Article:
TAMPA, Fla. (WFLA) – Nearly three years ago, Green Beret Richard Stayskal got some very bad news.
Rushed to a civilian hospital, doctors informed Rich and his wife Megan that he had Stage 3 lung cancer.
As Rich later discovered, Army doctors failed to inform him of a spot on his lung months earlier.
A 70-year-old Supreme Court ruling prevented Rich, along with other members of the military, from seeking legal recourse against their doctors.
A bill that will change that and is named after Rich made it through the U.S. House of Representatives this week.
“It’s one big step toward, you know, having the same rights as everybody else,” Rich told 8 On Your Side.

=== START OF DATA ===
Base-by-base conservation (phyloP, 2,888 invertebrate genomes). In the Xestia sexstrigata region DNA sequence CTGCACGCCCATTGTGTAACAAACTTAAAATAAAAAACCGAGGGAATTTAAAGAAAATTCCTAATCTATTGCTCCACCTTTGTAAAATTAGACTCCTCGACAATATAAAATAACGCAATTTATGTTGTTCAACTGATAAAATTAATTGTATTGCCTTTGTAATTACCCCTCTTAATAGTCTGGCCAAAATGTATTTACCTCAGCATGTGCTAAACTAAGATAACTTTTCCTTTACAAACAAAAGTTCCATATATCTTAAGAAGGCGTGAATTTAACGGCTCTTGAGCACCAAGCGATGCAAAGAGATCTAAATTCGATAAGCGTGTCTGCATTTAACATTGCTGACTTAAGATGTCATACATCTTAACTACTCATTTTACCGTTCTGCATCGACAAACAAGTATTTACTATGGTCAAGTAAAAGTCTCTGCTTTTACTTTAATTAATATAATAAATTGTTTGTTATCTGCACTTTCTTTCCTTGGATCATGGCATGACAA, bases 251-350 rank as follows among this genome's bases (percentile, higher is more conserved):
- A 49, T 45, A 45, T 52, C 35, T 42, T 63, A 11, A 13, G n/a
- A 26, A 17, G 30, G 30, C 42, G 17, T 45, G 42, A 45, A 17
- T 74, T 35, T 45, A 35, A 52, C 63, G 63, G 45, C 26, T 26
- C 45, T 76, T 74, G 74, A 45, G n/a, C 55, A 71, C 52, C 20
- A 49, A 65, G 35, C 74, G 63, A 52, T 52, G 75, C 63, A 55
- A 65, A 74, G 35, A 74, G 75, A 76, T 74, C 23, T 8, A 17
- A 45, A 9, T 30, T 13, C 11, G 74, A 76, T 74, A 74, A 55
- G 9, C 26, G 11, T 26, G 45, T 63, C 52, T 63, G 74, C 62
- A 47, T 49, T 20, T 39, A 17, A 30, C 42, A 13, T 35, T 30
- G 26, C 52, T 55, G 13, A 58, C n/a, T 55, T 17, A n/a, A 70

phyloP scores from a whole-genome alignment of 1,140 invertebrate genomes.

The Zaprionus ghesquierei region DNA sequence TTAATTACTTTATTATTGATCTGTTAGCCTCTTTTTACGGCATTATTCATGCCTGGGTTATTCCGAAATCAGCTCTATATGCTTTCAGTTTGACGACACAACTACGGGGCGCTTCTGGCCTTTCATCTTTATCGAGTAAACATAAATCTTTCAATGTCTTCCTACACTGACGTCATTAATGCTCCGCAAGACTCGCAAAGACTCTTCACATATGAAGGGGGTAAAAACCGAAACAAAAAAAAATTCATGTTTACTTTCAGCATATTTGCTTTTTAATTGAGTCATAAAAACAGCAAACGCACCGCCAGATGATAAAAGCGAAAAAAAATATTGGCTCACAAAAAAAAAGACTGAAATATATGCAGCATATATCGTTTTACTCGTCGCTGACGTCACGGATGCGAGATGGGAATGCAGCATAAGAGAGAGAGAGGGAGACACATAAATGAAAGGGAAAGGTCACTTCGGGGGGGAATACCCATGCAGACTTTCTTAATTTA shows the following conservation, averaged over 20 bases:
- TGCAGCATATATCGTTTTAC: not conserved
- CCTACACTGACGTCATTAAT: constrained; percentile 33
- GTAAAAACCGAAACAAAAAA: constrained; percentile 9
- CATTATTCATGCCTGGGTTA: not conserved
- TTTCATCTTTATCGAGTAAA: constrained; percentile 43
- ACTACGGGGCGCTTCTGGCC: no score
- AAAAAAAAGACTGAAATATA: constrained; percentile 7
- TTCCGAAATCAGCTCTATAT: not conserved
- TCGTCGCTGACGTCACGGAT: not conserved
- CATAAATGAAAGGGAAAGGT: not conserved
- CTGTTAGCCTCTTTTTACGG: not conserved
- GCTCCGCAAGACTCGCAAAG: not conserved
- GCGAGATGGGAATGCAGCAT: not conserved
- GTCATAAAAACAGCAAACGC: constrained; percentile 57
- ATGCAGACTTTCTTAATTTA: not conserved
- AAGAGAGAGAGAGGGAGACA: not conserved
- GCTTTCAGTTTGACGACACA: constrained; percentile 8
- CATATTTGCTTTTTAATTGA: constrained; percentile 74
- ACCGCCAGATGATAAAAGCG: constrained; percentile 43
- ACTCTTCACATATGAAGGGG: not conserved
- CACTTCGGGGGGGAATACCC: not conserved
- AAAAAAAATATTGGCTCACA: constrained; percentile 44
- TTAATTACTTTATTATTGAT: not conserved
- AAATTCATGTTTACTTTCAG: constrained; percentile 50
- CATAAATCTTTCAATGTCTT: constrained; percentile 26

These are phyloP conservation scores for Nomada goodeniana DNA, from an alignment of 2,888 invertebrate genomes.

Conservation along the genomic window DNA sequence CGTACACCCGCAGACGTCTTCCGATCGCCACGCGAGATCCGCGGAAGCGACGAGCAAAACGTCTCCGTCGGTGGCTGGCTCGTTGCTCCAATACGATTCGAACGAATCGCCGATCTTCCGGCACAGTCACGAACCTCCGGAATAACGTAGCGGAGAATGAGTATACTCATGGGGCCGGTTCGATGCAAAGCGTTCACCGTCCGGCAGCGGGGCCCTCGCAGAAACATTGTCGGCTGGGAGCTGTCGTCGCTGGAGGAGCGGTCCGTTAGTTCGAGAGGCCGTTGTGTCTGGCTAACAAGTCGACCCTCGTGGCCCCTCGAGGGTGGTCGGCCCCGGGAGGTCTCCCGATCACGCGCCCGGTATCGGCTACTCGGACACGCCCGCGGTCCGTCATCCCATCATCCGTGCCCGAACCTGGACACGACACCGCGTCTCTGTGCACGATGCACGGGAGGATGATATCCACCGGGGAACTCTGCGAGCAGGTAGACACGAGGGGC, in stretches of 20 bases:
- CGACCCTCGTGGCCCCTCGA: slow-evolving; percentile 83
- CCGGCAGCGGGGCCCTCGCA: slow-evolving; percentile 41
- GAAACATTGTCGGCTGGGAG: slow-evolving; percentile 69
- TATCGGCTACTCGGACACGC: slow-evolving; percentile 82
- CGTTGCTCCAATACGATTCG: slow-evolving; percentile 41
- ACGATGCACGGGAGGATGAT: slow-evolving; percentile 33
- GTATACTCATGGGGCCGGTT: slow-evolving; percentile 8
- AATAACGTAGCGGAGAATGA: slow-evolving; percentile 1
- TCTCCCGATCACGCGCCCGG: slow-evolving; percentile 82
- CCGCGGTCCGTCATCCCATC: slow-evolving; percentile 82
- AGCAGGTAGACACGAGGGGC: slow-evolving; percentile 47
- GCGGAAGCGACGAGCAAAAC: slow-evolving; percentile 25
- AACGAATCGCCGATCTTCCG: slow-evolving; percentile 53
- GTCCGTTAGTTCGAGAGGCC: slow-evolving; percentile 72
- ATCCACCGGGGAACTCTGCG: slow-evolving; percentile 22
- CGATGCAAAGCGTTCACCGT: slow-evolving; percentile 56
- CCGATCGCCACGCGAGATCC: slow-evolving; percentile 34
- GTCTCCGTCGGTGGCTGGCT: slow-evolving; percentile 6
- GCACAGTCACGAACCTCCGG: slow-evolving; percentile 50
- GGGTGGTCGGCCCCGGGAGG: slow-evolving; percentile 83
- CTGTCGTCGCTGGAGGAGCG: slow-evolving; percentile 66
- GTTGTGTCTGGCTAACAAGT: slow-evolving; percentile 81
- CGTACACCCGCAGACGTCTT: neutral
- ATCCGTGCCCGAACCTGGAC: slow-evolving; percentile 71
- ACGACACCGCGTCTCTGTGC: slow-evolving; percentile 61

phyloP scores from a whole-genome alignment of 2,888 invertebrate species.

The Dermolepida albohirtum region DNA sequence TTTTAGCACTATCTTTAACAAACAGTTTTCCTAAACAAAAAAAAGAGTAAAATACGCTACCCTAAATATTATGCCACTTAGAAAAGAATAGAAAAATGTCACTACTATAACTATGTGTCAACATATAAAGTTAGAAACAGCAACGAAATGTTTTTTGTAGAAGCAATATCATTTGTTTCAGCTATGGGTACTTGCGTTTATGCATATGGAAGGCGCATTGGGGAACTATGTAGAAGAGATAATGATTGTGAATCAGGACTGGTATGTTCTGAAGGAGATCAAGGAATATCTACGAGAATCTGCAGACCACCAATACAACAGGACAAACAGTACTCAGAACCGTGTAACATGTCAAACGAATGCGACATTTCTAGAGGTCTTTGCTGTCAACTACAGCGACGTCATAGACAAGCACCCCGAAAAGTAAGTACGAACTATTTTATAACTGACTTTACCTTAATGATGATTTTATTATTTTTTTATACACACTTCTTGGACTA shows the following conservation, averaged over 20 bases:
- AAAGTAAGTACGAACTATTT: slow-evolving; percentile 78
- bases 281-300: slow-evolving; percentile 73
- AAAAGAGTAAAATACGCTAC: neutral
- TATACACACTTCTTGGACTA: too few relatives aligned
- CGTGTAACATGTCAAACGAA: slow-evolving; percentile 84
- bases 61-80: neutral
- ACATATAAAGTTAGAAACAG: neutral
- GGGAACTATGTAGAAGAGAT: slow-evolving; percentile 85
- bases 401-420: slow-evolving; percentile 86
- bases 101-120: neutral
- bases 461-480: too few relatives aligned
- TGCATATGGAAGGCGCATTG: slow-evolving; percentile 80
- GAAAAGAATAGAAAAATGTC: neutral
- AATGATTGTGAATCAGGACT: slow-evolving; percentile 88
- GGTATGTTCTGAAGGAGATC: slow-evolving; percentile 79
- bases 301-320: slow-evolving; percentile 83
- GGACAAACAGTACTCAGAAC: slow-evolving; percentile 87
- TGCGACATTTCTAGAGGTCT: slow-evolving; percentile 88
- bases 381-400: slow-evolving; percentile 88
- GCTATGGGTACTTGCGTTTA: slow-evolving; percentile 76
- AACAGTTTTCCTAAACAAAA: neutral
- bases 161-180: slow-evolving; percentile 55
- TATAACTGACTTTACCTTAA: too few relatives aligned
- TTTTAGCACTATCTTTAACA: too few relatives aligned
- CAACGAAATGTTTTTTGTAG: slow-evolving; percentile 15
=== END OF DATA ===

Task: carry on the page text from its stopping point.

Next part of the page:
The next step is the Senate, where good bills die. Steve Andrews has the latest tonight at 6 on News Channel 8.
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- Sen. Scott sides with Green Beret denied justice after 8 On Your Side investigation
- Green Beret with cancer wants gov’t held accountable, seeks support from veterans groups
- Pentagon, Sen. Graham reject dying Green Beret’s plea for help with changing law
- Ailing Green Beret pushes Senate to give military equal rights
- Green Beret fighting for time has no commitment from Florida senators
- Green Beret denied right guaranteed to illegal immigrants
- Prisoners can sue doctors for malpractice, active duty military cannot
- Green Beret calls for holding military doctors who commit malpractice accountable
- Army docs fail to tell soldier about spot on lung; cancer goes untreated for 6 months